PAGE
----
Space Stations

How we live and work in space!


International Space Station


Low Earth Orbit Government Founded: Nov. 20, 1998 Mass: 419.7T Volume: 931 m³

Details

Status - Active

The International Space Station (ISS) is a space station, or a habitable artificial satellite, in low Earth orbit. Its first component was launched into orbit in 1998, with the first long-term residents arriving in November 2000. It has been inhabited continuously since that date. The last pressurised module was fitted in 2011, and an experimental inflatable space habitat was added ...

Tiangong 2


Low Earth Orbit Government Founded: Sept. 15, 2016 Mass: 9.5T Volume: 14 m³

Details

Status - Active

Tiangong-2 (Chinese: 天宫二号; pinyin: Tiāngōng èrhào; literally: "Celestial Palace 2") is a Chinese space laboratory and part of the Project 921-2 space station program. Tiangong-2 was launched on 15 September 2016. Tiangong-2 is neither designed nor planned to be a permanent orbital station; rather, it is intended as a testbed for key technologies that will be used in the Chinese ...

Skylab


Low Earth Orbit Government Founded: May 14, 1973 Mass: 77.0T Volume: 351 m³

Details

Status - De-Orbited

Skylab was a United States space station launched and operated by NASA, and occupied for about 24 weeks between May 1973 and February 1974 – the only space station the U.S. has operated exclusively. In 1979 it fell back to Earth amid huge worldwide media attention. Skylab included a workshop, a solar observatory, and other systems necessary for crew survival ...

Mir


Low Earth Orbit Government Founded: Feb. 20, 1986 Mass: 129.7T Volume: 350 m³

Details

Status - De-Orbited

Mir was a space station that operated in low Earth orbit from 1986 to 2001, operated by the Soviet Union and later by Russia. Mir was the first modular space station and was assembled in orbit from 1986 to 1996. The station served as a microgravity research laboratory in which crews conducted experiments in biology, human biology, physics, astronomy, meteorology ...

Salyut 2


Low Earth Orbit Government Founded: April 3, 1973 Mass: 18.5T Volume: 99 m³

Details

Status - De-Orbited

Salyut 2 (OPS-1) (Russian: Салют-2 meaning Salute 2) was a Soviet space station which was launched in 1973 as part of the Salyut programme. It was the first Almaz military space station to fly. Within two weeks of its launch, the station had lost attitude control and depressurised, leaving it unusable. Its orbit decayed and it re-entered the atmosphere on ...

Salyut 3


Low Earth Orbit Government Founded: June 25, 1974 Mass: 18.9T Volume: 90 m³

Details

Status - De-Orbited

Salyut 3 (Russian: Салют-3; English: Salute 3; also known as OPS-2 or Almaz 2) was a Soviet space station launched on 25 June 1974. It was the second Almaz military space station, and the first such station to be launched successfully. It was included in the Salyut program to disguise its true military nature. Due to the military nature of ...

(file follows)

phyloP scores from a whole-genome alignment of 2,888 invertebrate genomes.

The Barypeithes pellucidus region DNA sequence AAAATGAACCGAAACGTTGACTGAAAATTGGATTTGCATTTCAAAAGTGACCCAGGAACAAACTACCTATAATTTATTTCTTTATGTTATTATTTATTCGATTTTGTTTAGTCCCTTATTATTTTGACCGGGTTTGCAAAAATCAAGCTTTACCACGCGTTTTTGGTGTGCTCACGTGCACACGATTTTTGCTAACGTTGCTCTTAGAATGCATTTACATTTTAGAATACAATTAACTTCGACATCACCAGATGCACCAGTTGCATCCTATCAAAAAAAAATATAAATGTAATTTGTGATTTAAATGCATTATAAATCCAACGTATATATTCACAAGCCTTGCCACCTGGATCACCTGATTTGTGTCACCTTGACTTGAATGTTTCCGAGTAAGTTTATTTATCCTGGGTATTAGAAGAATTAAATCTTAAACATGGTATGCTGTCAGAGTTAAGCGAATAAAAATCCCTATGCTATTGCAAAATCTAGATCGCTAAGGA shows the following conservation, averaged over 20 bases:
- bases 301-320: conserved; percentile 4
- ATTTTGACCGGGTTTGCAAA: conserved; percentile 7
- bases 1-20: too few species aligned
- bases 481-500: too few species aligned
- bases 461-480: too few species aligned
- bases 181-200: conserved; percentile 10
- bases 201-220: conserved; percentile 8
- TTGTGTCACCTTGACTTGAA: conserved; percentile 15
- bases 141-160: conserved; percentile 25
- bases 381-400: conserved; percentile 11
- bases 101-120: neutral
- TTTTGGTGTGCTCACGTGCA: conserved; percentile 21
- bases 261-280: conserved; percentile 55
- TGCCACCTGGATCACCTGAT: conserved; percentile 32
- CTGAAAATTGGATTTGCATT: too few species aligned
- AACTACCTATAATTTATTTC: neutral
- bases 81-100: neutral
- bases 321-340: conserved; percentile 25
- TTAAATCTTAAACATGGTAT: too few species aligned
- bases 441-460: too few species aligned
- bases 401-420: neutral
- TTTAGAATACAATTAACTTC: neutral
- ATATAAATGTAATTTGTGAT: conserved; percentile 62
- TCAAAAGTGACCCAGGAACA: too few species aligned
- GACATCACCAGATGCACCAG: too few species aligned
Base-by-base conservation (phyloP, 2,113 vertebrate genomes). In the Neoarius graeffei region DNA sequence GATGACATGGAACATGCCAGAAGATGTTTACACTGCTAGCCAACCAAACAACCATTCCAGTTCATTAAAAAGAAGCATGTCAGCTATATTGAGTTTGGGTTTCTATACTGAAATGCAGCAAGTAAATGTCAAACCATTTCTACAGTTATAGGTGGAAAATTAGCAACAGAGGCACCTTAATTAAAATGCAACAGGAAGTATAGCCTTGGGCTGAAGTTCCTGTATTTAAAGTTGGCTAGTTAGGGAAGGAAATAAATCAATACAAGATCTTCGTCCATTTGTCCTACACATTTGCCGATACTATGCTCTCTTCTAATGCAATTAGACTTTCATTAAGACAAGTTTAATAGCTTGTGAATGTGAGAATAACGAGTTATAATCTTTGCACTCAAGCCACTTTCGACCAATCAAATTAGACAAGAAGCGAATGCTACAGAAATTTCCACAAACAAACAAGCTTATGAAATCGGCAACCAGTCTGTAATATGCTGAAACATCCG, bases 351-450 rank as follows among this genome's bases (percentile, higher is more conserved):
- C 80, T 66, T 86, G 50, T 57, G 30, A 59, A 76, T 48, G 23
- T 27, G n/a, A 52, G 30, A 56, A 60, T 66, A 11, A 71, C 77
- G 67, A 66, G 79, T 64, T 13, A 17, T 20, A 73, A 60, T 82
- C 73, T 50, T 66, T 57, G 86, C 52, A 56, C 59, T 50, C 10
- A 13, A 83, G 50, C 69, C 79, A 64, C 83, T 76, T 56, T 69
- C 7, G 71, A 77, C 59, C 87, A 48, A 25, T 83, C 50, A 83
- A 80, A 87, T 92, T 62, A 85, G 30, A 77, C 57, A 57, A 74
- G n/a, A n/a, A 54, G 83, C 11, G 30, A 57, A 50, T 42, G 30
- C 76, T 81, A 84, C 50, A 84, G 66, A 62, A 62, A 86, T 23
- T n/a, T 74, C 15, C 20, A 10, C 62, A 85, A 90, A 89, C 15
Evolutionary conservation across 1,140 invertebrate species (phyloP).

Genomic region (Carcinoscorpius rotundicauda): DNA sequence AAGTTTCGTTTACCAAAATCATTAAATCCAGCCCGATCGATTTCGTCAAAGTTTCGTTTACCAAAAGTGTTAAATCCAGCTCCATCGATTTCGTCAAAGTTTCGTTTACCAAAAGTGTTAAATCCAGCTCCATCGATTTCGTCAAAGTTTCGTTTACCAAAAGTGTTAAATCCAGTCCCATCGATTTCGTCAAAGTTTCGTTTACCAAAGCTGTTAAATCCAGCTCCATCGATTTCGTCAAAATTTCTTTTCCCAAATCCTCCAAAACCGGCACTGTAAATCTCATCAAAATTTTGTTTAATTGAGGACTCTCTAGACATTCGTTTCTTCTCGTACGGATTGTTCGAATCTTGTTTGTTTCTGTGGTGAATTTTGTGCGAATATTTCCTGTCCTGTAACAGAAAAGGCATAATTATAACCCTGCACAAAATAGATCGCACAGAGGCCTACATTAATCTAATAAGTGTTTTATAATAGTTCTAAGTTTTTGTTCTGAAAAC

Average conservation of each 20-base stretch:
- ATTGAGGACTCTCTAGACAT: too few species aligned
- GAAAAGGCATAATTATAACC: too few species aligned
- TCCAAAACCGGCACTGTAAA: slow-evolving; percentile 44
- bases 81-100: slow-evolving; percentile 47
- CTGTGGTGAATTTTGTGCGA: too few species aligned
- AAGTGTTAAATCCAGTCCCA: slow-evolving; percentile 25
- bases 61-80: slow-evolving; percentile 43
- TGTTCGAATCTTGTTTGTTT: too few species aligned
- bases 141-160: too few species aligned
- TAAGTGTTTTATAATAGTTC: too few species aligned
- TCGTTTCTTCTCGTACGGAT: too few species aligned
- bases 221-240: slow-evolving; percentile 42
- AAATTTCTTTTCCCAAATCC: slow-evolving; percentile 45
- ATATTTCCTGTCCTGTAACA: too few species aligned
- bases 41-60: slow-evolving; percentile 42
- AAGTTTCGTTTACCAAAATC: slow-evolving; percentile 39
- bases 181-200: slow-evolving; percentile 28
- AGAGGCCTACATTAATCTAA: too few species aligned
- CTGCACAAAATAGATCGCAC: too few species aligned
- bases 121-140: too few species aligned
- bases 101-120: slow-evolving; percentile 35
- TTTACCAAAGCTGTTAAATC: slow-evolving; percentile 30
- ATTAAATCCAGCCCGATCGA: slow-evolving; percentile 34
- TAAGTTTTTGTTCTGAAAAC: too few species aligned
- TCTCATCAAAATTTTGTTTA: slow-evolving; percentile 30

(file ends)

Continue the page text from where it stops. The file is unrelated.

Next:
Salyut 4


Low Earth Orbit Government Founded: Dec. 26, 1974 Mass: 18.21T Volume: 90 m³

Details

Status - De-Orbited

Salyut 4 represented the second phase of DOS civilian space station. Although the basic design of Salyut 1 was retained, it switched to three large solar panels mounted on the forward module rather than its predecessor's four small panels on the docking module and engine compartment, presumably to generate more power. It had an interior floor area of 34.8 sq. ...

Salyut 5


Low Earth Orbit Government Founded: June 22, 1976 Mass: 19.0T Volume: 100 m³

Details

Status - De-Orbited

Salyut 5, also known as OPS-3, was a Soviet space station. Launched in 1976 as part of the Salyut programme, it was the third and last Almaz space station to be launched for the Soviet military. Two Soyuz missions visited the station, each manned by two cosmonauts. A third Soyuz mission attempted to visit the station, but failed to dock, ...

Salyut 6


Low Earth Orbit Government Founded: Sept. 29, 1977 Mass: 19.8T Volume: 90 m³

Details

Status - De-Orbited

Salyut 6, also known as DOS-5, was a Soviet orbital space station, the eighth flown as part of the Salyut programme. Launched on 29 September 1977 by a Proton rocket, the station was the first of the "second-generation" type of space station. Salyut 6 possessed several revolutionary advances over the earlier Soviet space stations, which it nevertheless resembled in overall ...

Tiangong 1


Low Earth Orbit Government Founded: Sept. 29, 2011 Mass: 8.5T Volume: 15 m³

Details

Status - De-Orbited

Tiangong-1 (Chinese: 天宫一号; pinyin: Tiāngōng yīhào; literally: "Heavenly Palace 1" or "Celestial Palace 1") was China's first prototype space station. It orbited Earth from September 2011 to April 2018, serving as both a manned laboratory and an experimental testbed to demonstrate orbital rendezvous and docking capabilities during its two years of active operational life. Tiangong-1 was visited by a series ...

Salyut 7


Low Earth Orbit Government Founded: April 19, 1982 Mass: 19.8T Volume: 90 m³

Details

Status - De-Orbited

Salyut 7, (a.k.a. DOS-6) was a space station in low Earth orbit from April 1982 to February 1991. It was first manned in May 1982 with two crew via Soyuz T-5, and last visited in June 1986, by Soyuz T-15. Various crew and modules were used over its lifetime, including 12 manned and 15 unmanned launches in total. Supporting spacecraft ...

Salyut 1


Low Earth Orbit Government Founded: April 19, 1971 Mass: 18.9T Volume: 90 m³

Details

Status - De-Orbited

Salyut 1 (DOS-1) was the first space station of any kind, launched into low Earth orbit by the Soviet Union on April 19, 1971. The Salyut program followed this with five more successful launches out of seven more stations. The final module of the program, Zvezda (DOS-8) became the core of the Russian segment of the International Space Station and ...